The paper is a critique of discourse focused on at-risk behaviour and homophobic bullying. The paper argues that conversations around homophobic bullying must include discussions of doing equity and achieving social justice, in which the ultimate goal of constructing safe schools is achieved through the utter transformation of school culture. Failure to do anything less continues to license homophobia and makes predictable and inevitable violence against queer youth. This study employed a series of interviews with sexual minority students and teachers combined with observations in the field, documenting and critically inquiring into the effectiveness of anti-harassment policies and safe school legislation to address the problem of bullying of sexual minority students in Canadian high schools. The study concludes that the effectiveness of legislation and polices, as well as the larger goal of doing equity and achieving social justice in schools, is impacted by how a school conceptualizesand implements "safety". This study was supported by the Law Foundation of British Columbia.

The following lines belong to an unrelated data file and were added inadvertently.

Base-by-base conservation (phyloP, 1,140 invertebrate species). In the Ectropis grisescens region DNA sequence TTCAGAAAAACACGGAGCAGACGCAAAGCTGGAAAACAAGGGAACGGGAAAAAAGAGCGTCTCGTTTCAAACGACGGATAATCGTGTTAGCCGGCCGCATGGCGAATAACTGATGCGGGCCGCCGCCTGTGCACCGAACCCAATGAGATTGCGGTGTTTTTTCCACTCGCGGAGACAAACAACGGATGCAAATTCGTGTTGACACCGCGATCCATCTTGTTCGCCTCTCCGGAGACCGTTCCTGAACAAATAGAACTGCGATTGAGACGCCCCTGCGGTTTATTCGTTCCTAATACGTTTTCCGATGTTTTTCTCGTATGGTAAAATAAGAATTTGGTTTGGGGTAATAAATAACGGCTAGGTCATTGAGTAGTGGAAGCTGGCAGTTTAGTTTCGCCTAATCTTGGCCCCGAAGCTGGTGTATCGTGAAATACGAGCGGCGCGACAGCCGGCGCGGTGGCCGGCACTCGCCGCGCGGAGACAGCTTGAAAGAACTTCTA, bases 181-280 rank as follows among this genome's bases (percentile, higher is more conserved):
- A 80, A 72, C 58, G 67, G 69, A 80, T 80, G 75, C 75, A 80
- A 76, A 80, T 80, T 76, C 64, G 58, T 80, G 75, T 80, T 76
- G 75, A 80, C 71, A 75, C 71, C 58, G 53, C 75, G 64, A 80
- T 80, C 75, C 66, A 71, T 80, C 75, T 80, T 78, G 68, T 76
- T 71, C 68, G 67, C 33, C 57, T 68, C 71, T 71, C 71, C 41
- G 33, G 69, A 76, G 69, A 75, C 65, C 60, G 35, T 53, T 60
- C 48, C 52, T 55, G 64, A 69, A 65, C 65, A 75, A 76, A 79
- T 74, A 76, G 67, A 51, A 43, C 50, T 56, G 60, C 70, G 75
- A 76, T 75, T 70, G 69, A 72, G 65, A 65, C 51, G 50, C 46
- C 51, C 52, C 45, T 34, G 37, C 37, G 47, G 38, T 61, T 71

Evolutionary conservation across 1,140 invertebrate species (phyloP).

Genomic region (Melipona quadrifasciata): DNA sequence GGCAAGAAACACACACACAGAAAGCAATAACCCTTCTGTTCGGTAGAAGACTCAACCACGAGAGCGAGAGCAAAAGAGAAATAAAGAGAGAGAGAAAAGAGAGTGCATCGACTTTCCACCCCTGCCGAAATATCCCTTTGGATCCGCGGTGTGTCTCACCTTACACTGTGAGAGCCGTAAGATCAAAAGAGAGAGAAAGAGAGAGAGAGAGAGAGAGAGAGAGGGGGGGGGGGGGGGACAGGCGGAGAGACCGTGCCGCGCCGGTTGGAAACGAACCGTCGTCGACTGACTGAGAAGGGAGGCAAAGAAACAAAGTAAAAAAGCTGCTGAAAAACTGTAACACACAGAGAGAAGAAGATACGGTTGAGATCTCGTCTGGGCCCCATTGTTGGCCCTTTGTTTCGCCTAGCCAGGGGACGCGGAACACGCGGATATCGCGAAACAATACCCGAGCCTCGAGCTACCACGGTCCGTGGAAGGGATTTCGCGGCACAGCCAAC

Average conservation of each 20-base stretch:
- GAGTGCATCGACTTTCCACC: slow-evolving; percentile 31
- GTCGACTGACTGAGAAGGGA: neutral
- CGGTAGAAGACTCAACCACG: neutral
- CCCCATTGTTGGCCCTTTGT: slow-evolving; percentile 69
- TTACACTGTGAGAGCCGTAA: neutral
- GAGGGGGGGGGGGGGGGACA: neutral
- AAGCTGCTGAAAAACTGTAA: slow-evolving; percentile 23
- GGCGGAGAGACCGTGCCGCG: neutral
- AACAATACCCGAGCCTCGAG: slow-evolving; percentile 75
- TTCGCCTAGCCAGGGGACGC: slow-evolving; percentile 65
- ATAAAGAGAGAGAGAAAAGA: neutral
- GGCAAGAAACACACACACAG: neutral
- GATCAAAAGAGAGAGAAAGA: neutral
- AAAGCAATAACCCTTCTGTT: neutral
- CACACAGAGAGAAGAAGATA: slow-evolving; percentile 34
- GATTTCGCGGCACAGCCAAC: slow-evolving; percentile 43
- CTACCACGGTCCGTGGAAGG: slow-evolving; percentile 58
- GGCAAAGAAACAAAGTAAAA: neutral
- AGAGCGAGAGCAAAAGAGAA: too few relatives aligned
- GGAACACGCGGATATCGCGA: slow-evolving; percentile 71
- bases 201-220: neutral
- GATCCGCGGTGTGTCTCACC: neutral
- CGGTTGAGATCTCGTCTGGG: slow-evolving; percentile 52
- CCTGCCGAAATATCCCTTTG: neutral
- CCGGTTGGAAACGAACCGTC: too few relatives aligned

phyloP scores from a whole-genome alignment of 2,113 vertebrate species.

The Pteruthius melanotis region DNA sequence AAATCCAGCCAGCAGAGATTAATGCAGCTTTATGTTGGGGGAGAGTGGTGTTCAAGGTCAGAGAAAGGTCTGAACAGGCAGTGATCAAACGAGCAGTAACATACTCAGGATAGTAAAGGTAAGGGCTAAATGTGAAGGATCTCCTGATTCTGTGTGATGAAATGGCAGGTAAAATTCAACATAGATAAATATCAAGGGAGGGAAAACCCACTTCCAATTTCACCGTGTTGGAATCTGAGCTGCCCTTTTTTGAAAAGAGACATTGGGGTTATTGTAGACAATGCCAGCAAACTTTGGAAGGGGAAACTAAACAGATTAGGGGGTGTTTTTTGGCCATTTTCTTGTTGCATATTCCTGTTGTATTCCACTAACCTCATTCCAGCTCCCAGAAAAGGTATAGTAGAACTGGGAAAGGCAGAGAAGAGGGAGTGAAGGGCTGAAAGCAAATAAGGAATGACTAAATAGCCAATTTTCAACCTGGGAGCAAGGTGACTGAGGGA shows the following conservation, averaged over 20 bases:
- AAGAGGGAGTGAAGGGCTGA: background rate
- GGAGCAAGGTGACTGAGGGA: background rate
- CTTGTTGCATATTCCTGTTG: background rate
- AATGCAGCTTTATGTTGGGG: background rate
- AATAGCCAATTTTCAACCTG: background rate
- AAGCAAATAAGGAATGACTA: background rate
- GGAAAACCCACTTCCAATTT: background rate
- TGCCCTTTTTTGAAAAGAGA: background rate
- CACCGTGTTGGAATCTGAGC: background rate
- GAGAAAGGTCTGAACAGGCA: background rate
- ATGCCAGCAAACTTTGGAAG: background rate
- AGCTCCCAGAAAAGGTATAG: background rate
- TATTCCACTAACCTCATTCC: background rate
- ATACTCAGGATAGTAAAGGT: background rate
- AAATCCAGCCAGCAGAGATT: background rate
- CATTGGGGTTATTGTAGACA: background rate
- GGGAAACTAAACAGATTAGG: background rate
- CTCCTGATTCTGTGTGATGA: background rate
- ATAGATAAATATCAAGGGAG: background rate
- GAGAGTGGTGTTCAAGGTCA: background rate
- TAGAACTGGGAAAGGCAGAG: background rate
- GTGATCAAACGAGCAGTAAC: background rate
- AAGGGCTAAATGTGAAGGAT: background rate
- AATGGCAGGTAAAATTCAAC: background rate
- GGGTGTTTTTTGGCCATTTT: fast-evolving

Journal for Critical Education Policy Studies, vol. 8. no. 2
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